Refund done in name of fairness

PUBLISHED : Wednesday, 27 May, 2009, 12:00am
UPDATED : Wednesday, 27 May, 2009, 12:00am

The Jockey Club's decision to refund all bets on the Jockey Challenge after the final two races were abandoned on Sunday has caused a lot of discussion among racing fans.

There were professionals, this column included, caught by surprise that there would be a mass refund to all players when there was a result that could have been declared and paid on.

When the Jockey Challenge was introduced in April last year, the rules of the game were researched from a number of overseas operators who had offered the bet type. And since abandoning races happens so rarely in Hong Kong - this was the first in the 88-meeting history of the Challenge - Sunday's experience was a new one.

It seems the most common version of player expectations was that since the Jockey Club pays out on other partially completed bet types, like the double or the treble, it would do so on the Jockey Challenge as well.

The club's move was seen by some as excessively generous, since they refunded all Jockey Challenge bets, even those which were out of winning contention at the time stewards abandoned the meeting.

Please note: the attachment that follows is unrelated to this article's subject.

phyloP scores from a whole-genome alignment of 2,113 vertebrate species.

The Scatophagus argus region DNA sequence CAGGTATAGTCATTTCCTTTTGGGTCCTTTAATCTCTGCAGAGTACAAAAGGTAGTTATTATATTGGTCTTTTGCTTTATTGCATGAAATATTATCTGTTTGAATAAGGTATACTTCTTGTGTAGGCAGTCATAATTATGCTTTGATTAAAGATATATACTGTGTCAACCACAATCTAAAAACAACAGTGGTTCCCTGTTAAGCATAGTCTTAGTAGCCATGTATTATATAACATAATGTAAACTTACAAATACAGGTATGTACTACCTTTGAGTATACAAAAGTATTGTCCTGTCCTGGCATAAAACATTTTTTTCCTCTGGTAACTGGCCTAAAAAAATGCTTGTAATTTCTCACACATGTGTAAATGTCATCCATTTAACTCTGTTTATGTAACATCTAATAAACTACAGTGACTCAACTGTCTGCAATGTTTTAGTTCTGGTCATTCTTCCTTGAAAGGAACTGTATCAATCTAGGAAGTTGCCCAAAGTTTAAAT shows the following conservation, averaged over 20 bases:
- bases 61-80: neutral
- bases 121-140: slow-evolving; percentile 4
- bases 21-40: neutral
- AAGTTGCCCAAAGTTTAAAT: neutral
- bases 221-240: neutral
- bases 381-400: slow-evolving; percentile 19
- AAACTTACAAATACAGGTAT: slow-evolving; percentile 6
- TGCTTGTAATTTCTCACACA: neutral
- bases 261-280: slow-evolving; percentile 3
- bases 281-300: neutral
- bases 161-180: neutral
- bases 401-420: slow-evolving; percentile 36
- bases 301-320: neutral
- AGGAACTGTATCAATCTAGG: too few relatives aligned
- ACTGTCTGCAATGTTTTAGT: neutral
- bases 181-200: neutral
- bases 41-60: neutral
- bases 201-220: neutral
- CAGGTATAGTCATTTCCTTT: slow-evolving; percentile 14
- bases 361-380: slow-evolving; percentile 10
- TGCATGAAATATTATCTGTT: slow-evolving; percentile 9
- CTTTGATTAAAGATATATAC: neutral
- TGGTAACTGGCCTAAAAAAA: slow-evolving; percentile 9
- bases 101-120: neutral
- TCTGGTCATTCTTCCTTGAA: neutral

The club's view, as explained to us yesterday, is that the Jockey Challenge is a bet that is decided across the full spectrum of the programme. In Sunday's case that was 10 races and therefore the context in which the bets were taken had not been met.

When stipendiary stewards cried 'no more' after race eight, Douglas Whyte was a narrow leader on the Challenge scoreboard. But Brett Prebble had a short-priced favourite, Sunrise, to come in race nine and his supporters might have felt highly miffed to do their money without that gelding having gained a start.

The club's overriding concern therefore was fairness, and the appearance of fairness. And when no one can claim to have lost a single dollar on this rain-drenched Jockey Challenge, that probably leaves only the Douglas Whyte supporters needing to be convinced.